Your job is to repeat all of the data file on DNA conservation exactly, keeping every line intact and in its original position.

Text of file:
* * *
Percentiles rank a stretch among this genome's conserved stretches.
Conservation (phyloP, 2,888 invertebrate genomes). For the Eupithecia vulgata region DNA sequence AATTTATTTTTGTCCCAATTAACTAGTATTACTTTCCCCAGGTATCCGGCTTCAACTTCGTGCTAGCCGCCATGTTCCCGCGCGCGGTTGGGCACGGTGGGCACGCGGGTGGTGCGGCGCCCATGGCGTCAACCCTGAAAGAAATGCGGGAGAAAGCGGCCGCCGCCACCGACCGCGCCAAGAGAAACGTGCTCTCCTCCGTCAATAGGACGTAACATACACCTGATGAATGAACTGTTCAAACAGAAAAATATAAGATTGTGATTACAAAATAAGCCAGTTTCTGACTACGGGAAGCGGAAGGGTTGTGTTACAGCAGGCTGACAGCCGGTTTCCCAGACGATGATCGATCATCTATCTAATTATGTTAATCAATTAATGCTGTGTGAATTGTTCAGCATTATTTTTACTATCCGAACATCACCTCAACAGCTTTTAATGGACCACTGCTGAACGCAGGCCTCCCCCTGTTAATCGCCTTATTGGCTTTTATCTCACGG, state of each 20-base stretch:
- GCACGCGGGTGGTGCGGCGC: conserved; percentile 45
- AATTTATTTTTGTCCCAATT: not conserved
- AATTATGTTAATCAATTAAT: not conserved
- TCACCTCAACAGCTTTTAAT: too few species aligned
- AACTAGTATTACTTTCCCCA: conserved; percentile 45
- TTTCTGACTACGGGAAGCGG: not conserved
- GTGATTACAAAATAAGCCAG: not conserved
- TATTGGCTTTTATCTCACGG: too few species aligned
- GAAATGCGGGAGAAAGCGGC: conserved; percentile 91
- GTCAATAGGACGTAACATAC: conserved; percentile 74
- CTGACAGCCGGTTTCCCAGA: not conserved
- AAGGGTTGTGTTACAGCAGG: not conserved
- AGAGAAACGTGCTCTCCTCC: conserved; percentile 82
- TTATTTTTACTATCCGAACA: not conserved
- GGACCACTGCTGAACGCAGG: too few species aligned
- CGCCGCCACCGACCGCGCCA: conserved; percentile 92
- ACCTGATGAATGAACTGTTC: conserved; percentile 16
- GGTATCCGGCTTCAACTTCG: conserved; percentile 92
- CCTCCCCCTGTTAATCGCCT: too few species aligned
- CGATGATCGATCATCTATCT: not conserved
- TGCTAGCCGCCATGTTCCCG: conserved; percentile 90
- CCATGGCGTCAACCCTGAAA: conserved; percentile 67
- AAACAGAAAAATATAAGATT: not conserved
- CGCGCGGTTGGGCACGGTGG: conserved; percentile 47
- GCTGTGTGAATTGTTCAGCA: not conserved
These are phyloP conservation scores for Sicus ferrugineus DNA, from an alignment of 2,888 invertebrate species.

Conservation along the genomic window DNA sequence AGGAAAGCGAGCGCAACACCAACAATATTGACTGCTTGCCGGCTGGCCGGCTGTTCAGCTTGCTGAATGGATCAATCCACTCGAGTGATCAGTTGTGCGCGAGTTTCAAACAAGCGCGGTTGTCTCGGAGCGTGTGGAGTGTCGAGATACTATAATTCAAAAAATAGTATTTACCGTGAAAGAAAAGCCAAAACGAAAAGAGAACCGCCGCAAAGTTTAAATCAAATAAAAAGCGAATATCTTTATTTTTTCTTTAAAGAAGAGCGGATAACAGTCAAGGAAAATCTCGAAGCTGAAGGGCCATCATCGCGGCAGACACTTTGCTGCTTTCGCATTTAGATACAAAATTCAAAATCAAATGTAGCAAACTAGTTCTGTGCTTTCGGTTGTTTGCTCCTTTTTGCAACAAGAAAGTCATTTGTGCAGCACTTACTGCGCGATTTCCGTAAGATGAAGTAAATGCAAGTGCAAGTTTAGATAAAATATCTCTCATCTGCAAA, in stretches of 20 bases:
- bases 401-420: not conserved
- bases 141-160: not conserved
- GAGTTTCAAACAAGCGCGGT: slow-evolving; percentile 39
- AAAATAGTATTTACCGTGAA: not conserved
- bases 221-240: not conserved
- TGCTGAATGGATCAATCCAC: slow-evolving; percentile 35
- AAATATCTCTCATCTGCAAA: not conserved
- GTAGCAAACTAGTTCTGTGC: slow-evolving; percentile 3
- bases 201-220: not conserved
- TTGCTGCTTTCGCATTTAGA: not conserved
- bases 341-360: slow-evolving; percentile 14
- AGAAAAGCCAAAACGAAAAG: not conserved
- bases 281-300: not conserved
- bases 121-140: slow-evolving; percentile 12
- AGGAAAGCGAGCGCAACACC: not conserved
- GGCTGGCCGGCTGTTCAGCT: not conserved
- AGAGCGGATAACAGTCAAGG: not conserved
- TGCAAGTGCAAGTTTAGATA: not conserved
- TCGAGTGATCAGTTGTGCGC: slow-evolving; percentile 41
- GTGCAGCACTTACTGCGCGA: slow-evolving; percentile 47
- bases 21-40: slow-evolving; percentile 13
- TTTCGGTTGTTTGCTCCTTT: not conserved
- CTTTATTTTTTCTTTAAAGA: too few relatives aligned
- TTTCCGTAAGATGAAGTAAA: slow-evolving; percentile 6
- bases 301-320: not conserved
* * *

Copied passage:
Percentiles rank a stretch among this genome's conserved stretches.
Conservation (phyloP, 2,888 invertebrate genomes). For the Eupithecia vulgata region DNA sequence AATTTATTTTTGTCCCAATTAACTAGTATTACTTTCCCCAGGTATCCGGCTTCAACTTCGTGCTAGCCGCCATGTTCCCGCGCGCGGTTGGGCACGGTGGGCACGCGGGTGGTGCGGCGCCCATGGCGTCAACCCTGAAAGAAATGCGGGAGAAAGCGGCCGCCGCCACCGACCGCGCCAAGAGAAACGTGCTCTCCTCCGTCAATAGGACGTAACATACACCTGATGAATGAACTGTTCAAACAGAAAAATATAAGATTGTGATTACAAAATAAGCCAGTTTCTGACTACGGGAAGCGGAAGGGTTGTGTTACAGCAGGCTGACAGCCGGTTTCCCAGACGATGATCGATCATCTATCTAATTATGTTAATCAATTAATGCTGTGTGAATTGTTCAGCATTATTTTTACTATCCGAACATCACCTCAACAGCTTTTAATGGACCACTGCTGAACGCAGGCCTCCCCCTGTTAATCGCCTTATTGGCTTTTATCTCACGG, state of each 20-base stretch:
- GCACGCGGGTGGTGCGGCGC: conserved; percentile 45
- AATTTATTTTTGTCCCAATT: not conserved
- AATTATGTTAATCAATTAAT: not conserved
- TCACCTCAACAGCTTTTAAT: too few species aligned
- AACTAGTATTACTTTCCCCA: conserved; percentile 45
- TTTCTGACTACGGGAAGCGG: not conserved
- GTGATTACAAAATAAGCCAG: not conserved
- TATTGGCTTTTATCTCACGG: too few species aligned
- GAAATGCGGGAGAAAGCGGC: conserved; percentile 91
- GTCAATAGGACGTAACATAC: conserved; percentile 74
- CTGACAGCCGGTTTCCCAGA: not conserved
- AAGGGTTGTGTTACAGCAGG: not conserved
- AGAGAAACGTGCTCTCCTCC: conserved; percentile 82
- TTATTTTTACTATCCGAACA: not conserved
- GGACCACTGCTGAACGCAGG: too few species aligned
- CGCCGCCACCGACCGCGCCA: conserved; percentile 92
- ACCTGATGAATGAACTGTTC: conserved; percentile 16
- GGTATCCGGCTTCAACTTCG: conserved; percentile 92
- CCTCCCCCTGTTAATCGCCT: too few species aligned
- CGATGATCGATCATCTATCT: not conserved
- TGCTAGCCGCCATGTTCCCG: conserved; percentile 90
- CCATGGCGTCAACCCTGAAA: conserved; percentile 67
- AAACAGAAAAATATAAGATT: not conserved
- CGCGCGGTTGGGCACGGTGG: conserved; percentile 47
- GCTGTGTGAATTGTTCAGCA: not conserved
These are phyloP conservation scores for Sicus ferrugineus DNA, from an alignment of 2,888 invertebrate species.

Conservation along the genomic window DNA sequence AGGAAAGCGAGCGCAACACCAACAATATTGACTGCTTGCCGGCTGGCCGGCTGTTCAGCTTGCTGAATGGATCAATCCACTCGAGTGATCAGTTGTGCGCGAGTTTCAAACAAGCGCGGTTGTCTCGGAGCGTGTGGAGTGTCGAGATACTATAATTCAAAAAATAGTATTTACCGTGAAAGAAAAGCCAAAACGAAAAGAGAACCGCCGCAAAGTTTAAATCAAATAAAAAGCGAATATCTTTATTTTTTCTTTAAAGAAGAGCGGATAACAGTCAAGGAAAATCTCGAAGCTGAAGGGCCATCATCGCGGCAGACACTTTGCTGCTTTCGCATTTAGATACAAAATTCAAAATCAAATGTAGCAAACTAGTTCTGTGCTTTCGGTTGTTTGCTCCTTTTTGCAACAAGAAAGTCATTTGTGCAGCACTTACTGCGCGATTTCCGTAAGATGAAGTAAATGCAAGTGCAAGTTTAGATAAAATATCTCTCATCTGCAAA, in stretches of 20 bases:
- bases 401-420: not conserved
- bases 141-160: not conserved
- GAGTTTCAAACAAGCGCGGT: slow-evolving; percentile 39
- AAAATAGTATTTACCGTGAA: not conserved
- bases 221-240: not conserved
- TGCTGAATGGATCAATCCAC: slow-evolving; percentile 35
- AAATATCTCTCATCTGCAAA: not conserved
- GTAGCAAACTAGTTCTGTGC: slow-evolving; percentile 3
- bases 201-220: not conserved
- TTGCTGCTTTCGCATTTAGA: not conserved
- bases 341-360: slow-evolving; percentile 14
- AGAAAAGCCAAAACGAAAAG: not conserved
- bases 281-300: not conserved
- bases 121-140: slow-evolving; percentile 12
- AGGAAAGCGAGCGCAACACC: not conserved
- GGCTGGCCGGCTGTTCAGCT: not conserved
- AGAGCGGATAACAGTCAAGG: not conserved
- TGCAAGTGCAAGTTTAGATA: not conserved
- TCGAGTGATCAGTTGTGCGC: slow-evolving; percentile 41
- GTGCAGCACTTACTGCGCGA: slow-evolving; percentile 47
- bases 21-40: slow-evolving; percentile 13
- TTTCGGTTGTTTGCTCCTTT: not conserved
- CTTTATTTTTTCTTTAAAGA: too few relatives aligned
- TTTCCGTAAGATGAAGTAAA: slow-evolving; percentile 6
- bases 301-320: not conserved